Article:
Sunday, May 26, 2013

Victor Hugo

Sunday, May 19, 2013

Quotable Sunday 5/19/13: A Reconnection with a Lost Tool(Art)

This is one of those times when I wish I had had a chance to meet and to have learned some things from my Great Grandfathers.  You see I recently began a journey back to using an old hand tool, the scythe.  I bet I could have either received great council on how to peen and sharpen blades, proper mowing techniques or most likely I would have been told to run away from the idea of using a scythe as fast as you can.  I am German/Irish so naturally I'm opinionated and quite stubborn, so guess which way I went? 

We have many areas on our farm which are almost impossible to mow with a riding lawnmower or even a push power mower. In the past we kept these areas cleaned by chemically burning vegetation down with herbicides like Roundup. When we switched away from chemicals a number of years ago these areas began to recover and be repopulated with mostly grasses and other native annuals and perennials.  I originally tried to keep these things cleared(to my thinking under control) by spending a lot more time with a 2 cycle blue-smoke sputtering, highly noisy,  motorized weed string trimmer.  This sort of worked but what I found due to ethanol in our gasoline, the vagaries of constant cleanings & repairs, string replacement, fuel mixing I was spending about half again the amount of time that I was running the equipment trying to keep it running. Thing was as these things aged it didn't get any better.  Truth is we went through two different makes of grass/weed trimmers in over 5 years and I was looking at spending another couple of hundred dollars replacing our last one this year and decided to try something entirely different, something that worked quite well in the past, the scythe.

Denise thinks I'm a bit crazy, "why do you want to go back in time?" she says or "you know there is a reason people don't use scythes anymore".  Well sure on the surface it seems like using a hand tool with a bad reputation as a back breaker is kind of a dumb idea.  However, I said I did research.  Seems that there are two different classes of scythes, the American models and the European models.  The traditional American scythe is a heavy tool in most cases was not very ergonomically designed and tended to tire the user quickly.  In addition, the American blades were mostly stamped out of a lower grade steel and tended to need major resharpening quite often.  This quickly dulling blade leads to more difficult cutting.  The European designed blades are hand forged of high carbon steel and hold an edge much better.  The European handles called snaths were made lighter due to the better cutting blade.and the snathes are correctly sized to the user.  The European models weigh about 4 lbs(with blade), the traditional American model about 8+ lbs.  So in a nutshell the American model compensated for a lower cost less effective blade by using a stouter heavier standardized snath so that the additional weight and force by the user would do more of the cutting.  Guess how the user felt after being subjected to this tool after a few hours.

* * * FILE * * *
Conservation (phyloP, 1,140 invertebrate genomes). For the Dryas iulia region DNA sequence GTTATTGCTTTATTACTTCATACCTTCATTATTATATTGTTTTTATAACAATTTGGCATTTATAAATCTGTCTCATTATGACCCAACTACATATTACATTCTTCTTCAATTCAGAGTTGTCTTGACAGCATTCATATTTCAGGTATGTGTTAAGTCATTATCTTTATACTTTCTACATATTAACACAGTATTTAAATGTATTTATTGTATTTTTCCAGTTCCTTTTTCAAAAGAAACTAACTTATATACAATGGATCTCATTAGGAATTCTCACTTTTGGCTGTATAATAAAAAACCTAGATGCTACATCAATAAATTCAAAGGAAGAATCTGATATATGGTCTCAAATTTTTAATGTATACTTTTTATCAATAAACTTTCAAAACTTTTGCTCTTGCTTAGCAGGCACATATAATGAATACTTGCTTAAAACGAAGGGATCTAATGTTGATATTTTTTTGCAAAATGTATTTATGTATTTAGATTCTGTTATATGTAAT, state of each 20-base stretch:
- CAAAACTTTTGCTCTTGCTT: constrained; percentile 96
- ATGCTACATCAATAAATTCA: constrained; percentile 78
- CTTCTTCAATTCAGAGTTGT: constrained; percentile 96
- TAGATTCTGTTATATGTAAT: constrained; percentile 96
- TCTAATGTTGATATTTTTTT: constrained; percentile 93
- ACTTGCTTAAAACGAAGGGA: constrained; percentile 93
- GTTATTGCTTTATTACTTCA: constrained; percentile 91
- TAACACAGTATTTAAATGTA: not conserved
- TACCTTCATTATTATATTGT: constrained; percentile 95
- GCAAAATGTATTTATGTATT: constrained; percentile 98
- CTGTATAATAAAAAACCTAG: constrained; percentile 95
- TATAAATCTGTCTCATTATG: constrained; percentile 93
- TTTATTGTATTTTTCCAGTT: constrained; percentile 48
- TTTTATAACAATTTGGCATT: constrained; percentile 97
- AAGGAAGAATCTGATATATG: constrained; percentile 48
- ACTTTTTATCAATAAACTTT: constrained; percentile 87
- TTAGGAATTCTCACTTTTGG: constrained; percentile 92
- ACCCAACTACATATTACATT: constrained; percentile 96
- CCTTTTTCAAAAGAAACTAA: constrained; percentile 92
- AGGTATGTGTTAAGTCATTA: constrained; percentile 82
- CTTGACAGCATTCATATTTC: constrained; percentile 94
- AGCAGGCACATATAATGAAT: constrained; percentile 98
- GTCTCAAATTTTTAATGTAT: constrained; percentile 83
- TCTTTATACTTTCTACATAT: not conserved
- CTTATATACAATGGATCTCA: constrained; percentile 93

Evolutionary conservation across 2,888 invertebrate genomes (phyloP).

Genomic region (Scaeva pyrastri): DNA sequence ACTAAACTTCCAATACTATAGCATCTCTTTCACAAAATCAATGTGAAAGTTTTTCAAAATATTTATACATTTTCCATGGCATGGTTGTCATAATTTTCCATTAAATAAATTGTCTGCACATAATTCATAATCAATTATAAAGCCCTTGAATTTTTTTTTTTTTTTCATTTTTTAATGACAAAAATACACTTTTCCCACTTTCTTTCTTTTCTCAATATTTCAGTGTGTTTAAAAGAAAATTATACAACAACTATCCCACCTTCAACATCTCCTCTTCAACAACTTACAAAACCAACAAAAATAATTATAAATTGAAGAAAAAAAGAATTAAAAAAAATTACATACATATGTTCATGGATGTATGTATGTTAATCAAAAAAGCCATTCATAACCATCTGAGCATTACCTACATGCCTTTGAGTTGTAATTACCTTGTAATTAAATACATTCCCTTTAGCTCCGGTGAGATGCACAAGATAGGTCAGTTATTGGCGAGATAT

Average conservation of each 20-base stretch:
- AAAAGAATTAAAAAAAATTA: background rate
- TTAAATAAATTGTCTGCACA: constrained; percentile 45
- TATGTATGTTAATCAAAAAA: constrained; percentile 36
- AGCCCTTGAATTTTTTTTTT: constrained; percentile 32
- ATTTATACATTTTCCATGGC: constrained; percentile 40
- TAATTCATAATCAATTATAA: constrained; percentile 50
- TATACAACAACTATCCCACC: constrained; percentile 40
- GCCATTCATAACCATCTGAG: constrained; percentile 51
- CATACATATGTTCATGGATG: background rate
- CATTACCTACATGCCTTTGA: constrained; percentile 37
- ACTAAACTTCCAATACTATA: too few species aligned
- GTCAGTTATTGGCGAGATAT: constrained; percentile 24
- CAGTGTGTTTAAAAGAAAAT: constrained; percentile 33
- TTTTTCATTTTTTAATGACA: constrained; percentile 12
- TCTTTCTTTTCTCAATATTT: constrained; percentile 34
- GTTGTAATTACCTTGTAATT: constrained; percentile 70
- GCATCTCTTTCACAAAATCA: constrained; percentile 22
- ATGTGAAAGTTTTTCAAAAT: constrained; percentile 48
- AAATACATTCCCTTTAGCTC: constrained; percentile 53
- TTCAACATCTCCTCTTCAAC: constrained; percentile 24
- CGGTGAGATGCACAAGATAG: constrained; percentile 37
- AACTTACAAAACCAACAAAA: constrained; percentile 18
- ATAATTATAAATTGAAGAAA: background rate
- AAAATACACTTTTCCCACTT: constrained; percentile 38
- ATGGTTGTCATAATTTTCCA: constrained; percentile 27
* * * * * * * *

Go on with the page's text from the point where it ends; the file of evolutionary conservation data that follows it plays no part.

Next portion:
I think I became sold on the European design and the scythe as an effective tool after watching several videos of the tool being used in various circumstances.  The most interesting was the competitions between a scythe and a motorized string trimmer cutting tall grass.  The scythe mower beat the motorized trimmer by almost a minute on the same sized plots, repeatedly. Okay, I admit scythe time trials are a little weird but kind of entertaining.

So this month I took the plunge and ordered my scythe from a company formed in Maine 11 years ago by a lot of passionate people that have a desire to bring this tool back from obscurity.  It arrived last week and I was able to put it all together and test it out today.  Denise documented this with pictures for insurance purposes(just kidding).

This was our first test plot.  In our orchard we had some pretty tall grass, basically ready for haying.  This grass is thick and about 3 foot in height.  So this is where I started.  Remember, I'm a total newbie and had never used a scythe before. So I started cutting a path.

 This tool was so light and sharp  it cut through the grass with ease.

 Due to the tight space between the trees I wasn't able to take full swings but the grass cut nicely.  The sharp blade cropping it about 2" above the ground  and depositing the cut material to my left.

I was able to cut a path from our green house to a more open area where I could utilize a more wide open mowing swing.  The path, about 40' long and 8' wide took me about 10 minutes to cut.  I know a more experienced person could have done this in a fraction of the time. Once in a more open area with less obstacles I was cutting pretty fast.

 I was able to pretty much get 7' wide swathes on each cut. Again the cut grass is put into a windrow at the edge of the stroke.

 Most of my cuts were clean but I admit, like my golf swing I have a tendency to pull my head up near the end of the cut rotation, this makes an uneven cut.  So I did have to go back and tidy things up.  

I didn't spend long on this patch which was about 50' by 50' of tall hay like grass.  I was able to clear this in about 20 minutes, counting the 2-3 times I stopped to whet(hone) the blade.